The Ninth Circuit Court of Appeals ruled Wednesday in support of a federal judge’s 2018 decision to keep Yellowstone-area grizzly bears under federal protection and off-limits to state hunts.
Ruling from Portland, Oregon, the Ninth Circuit bought plaintiffs’ arguments and U.S. District Court Judge Dana Christensen’s assertion that the U.S. Fish and Wildlife Service failed in planning to protect the genetic health of the Greater Yellowstone Ecosystem population of grizzly bears. Appeals judges also sided with the district court’s determination on “recalibration,” i.e., switching to a different method to count grizzlies, which could have increased the number of bears that states targeted during hunts.
“We affirm the district court in all respects, with the exception of the order requiring the FWS to conduct a ‘comprehensive review’ of the remnant grizzly population,” Senior U.S. Circuit Judge Mary Schroeder wrote in the opinion.
“Remnant” refers to bears outside the Greater Yellowstone Ecosystem. Prior Endangered Species Act litigation over wolves in the Upper Midwest resulted in precedent that requires federal wildlife officials to consider how delisting a population segment affects a species in the rest of its range.
Schroeder and the appeals court justices ruled that Christensen should not have required a comprehensive review of grizzly bears across their entire range in the Lower 48 states in order to lift protections for Yellowstone bears.
An array of tribes, advocacy groups and individuals cheered the news Wednesday morning.
Plaintiffs in the litigation were numerous, including the Crow Indian Tribe, the Piikani Nation, and many other tribes and Native American individuals. Advocacy groups including the Humane Society of the United States, WildEarth Guardians, National Parks Conservation Association, Alliance for the Wild Rockies and others joined them. A seasonal Wilson resident, Bob Aland, also partook in the lawsuit.
“This is a major victory for the embattled Yellowstone grizzly bear population, and a big win for science,” Western Watersheds Project Executive Director Erik Molvar said in a statement. “The court clearly recognized that the Fish and Wildlife Service was bowing to political pressure from the states in stripping grizzlies of their ESA protections, while ignoring the very clear scientific evidence that this bear population is too small and too isolated to be assured of long-term survival.”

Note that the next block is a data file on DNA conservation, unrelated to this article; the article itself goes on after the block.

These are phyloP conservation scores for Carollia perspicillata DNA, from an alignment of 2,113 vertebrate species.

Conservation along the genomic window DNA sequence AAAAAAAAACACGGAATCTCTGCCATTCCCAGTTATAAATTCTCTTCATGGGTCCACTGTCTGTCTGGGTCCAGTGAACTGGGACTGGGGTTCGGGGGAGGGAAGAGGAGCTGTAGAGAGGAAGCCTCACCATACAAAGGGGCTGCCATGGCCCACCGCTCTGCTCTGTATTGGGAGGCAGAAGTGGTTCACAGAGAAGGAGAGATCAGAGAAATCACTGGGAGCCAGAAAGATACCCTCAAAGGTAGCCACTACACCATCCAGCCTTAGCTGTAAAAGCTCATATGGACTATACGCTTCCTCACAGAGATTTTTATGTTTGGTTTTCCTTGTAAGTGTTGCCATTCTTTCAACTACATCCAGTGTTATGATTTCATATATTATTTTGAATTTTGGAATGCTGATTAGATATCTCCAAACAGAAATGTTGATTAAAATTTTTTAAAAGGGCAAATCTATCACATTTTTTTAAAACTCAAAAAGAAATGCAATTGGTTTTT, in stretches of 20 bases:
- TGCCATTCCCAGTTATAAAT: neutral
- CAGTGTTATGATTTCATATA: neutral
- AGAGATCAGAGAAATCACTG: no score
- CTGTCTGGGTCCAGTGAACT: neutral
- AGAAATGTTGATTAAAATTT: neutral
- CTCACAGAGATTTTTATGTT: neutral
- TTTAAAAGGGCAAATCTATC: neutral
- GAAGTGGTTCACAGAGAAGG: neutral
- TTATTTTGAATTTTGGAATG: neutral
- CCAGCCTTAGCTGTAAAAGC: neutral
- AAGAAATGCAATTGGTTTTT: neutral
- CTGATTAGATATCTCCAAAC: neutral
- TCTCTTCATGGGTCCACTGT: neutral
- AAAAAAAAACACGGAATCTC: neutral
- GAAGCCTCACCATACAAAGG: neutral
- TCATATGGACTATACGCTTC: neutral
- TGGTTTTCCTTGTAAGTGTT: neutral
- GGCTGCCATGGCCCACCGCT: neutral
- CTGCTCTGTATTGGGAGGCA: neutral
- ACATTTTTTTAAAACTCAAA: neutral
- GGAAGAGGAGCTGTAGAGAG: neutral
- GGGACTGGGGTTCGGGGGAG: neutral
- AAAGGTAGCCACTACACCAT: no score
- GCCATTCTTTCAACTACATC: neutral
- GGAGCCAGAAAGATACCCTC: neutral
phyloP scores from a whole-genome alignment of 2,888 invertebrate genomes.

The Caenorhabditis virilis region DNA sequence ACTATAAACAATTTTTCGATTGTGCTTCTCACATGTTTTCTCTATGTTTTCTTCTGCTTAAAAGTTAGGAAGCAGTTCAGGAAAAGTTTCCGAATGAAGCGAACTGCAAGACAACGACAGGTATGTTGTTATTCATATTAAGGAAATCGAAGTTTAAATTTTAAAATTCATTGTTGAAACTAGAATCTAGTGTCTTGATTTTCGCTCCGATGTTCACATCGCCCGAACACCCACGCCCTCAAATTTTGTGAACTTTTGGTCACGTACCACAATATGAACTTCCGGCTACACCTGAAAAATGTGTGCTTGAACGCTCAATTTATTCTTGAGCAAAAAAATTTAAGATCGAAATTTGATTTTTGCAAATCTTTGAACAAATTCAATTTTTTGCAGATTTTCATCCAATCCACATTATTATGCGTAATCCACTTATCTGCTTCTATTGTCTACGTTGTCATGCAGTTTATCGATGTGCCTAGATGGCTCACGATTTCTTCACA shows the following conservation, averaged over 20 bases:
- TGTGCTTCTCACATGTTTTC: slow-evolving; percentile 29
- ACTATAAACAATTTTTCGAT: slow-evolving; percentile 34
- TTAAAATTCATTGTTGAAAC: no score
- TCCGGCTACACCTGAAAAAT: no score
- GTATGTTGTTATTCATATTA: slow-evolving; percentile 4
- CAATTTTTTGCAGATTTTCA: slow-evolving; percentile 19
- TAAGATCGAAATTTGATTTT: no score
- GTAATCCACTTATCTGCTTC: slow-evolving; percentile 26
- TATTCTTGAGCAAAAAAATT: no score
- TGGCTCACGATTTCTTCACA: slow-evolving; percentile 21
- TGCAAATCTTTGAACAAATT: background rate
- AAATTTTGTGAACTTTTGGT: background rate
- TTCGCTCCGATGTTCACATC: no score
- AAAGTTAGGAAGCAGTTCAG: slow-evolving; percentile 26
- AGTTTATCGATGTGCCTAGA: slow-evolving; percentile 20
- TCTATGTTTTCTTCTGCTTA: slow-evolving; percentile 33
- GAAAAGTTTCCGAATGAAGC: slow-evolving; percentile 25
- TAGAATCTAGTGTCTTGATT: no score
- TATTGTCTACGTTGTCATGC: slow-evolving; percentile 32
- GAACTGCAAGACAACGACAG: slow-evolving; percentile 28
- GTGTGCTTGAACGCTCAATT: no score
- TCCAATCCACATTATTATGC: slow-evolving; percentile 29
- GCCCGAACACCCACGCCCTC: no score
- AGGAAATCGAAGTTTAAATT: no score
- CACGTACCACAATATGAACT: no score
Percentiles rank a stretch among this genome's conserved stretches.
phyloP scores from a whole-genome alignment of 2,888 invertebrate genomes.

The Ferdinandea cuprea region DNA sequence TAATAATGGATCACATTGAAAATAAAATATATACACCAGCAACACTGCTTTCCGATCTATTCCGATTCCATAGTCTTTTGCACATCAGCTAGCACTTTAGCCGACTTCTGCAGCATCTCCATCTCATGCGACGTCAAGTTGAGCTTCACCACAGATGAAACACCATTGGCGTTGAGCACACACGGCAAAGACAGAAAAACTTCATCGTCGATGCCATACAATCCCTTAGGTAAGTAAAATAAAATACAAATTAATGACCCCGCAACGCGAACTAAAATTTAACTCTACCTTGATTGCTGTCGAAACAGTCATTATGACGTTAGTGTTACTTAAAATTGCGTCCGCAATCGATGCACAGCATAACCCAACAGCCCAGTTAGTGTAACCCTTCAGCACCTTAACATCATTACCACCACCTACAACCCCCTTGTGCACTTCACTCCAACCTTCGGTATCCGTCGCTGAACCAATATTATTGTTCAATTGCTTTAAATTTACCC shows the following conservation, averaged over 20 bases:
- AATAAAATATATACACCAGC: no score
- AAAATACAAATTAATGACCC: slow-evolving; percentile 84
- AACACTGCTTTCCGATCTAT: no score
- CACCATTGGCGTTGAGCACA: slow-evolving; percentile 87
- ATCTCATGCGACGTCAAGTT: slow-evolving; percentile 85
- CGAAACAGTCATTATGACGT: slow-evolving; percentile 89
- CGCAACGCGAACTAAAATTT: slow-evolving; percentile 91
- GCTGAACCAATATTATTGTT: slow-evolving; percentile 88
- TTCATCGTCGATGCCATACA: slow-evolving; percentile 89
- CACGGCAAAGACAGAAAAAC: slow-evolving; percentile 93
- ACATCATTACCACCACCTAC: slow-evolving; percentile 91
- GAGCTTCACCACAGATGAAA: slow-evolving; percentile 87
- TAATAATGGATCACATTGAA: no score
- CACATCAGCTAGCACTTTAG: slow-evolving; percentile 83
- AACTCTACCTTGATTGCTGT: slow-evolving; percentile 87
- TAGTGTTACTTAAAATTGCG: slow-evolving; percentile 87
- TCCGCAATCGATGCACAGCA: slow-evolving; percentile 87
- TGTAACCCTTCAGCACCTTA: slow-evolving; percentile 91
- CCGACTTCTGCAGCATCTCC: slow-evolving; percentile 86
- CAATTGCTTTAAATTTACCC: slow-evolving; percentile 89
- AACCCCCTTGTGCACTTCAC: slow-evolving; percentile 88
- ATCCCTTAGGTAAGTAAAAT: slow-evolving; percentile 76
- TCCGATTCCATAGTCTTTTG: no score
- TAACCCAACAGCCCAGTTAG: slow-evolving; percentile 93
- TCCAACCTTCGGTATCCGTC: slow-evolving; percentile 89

Victor, Idaho, resident Andrea Zaccardi, a senior attorney at the Center for Biological Diversity, contended that the court’s ruling affirms that the Fish and Wildlife Service has prematurely tried to remove protections for Ursus arctos horribilis.
“I hope the agency will now concentrate on fully recovering these magnificent animals, not stripping them of needed safeguards,” Zaccardi said in a statement.
Grizzly bears, which once numbered an estimated 50,000 animals in the Lower 48, were first listed as protected animals under the Endangered Species Act in 1975. They’ve run a “zigzag course” since then, the ruling described, and now twice have been delisted before litigation triumphed, resuming federal protections for the species.
Grizzlies today number approximately 700 animals in the core of the Greater Yellowstone Ecosystem, where bears are closely monitored and populations are estimated annually. An untold number of grizzlies dwell on the fringes of the region, and their occupied range has spread steadily over the years. They have not connected with grizzlies from the Northern Continental Divide Ecosystem, so Yellowstone’s bears continue to constitute an isolated, island population.
The state of Wyoming, which had planned to hunt down its fringe grizzly bears, joined the litigation as an intervener. The state disagreed with the Fish and Wildlife Service over what to challenge, and unsuccessfully attempted to appeal issues that federal wildlife officials were not challenging.
Gov. Mark Gordon said in a statement that he was “disappointed and frustrated” by the decision, and would review next steps with the state attorney general.
“Wyoming has done more research and hard work than virtually anyone else on the grizzly bear,” Gordon said. “Its population in Wyoming has exceeded biological recovery goals for more than a decade. Management of this important Wyoming species belongs in the hands of our state’s wildlife experts, and we hope to soon once again manage the species responsibly.”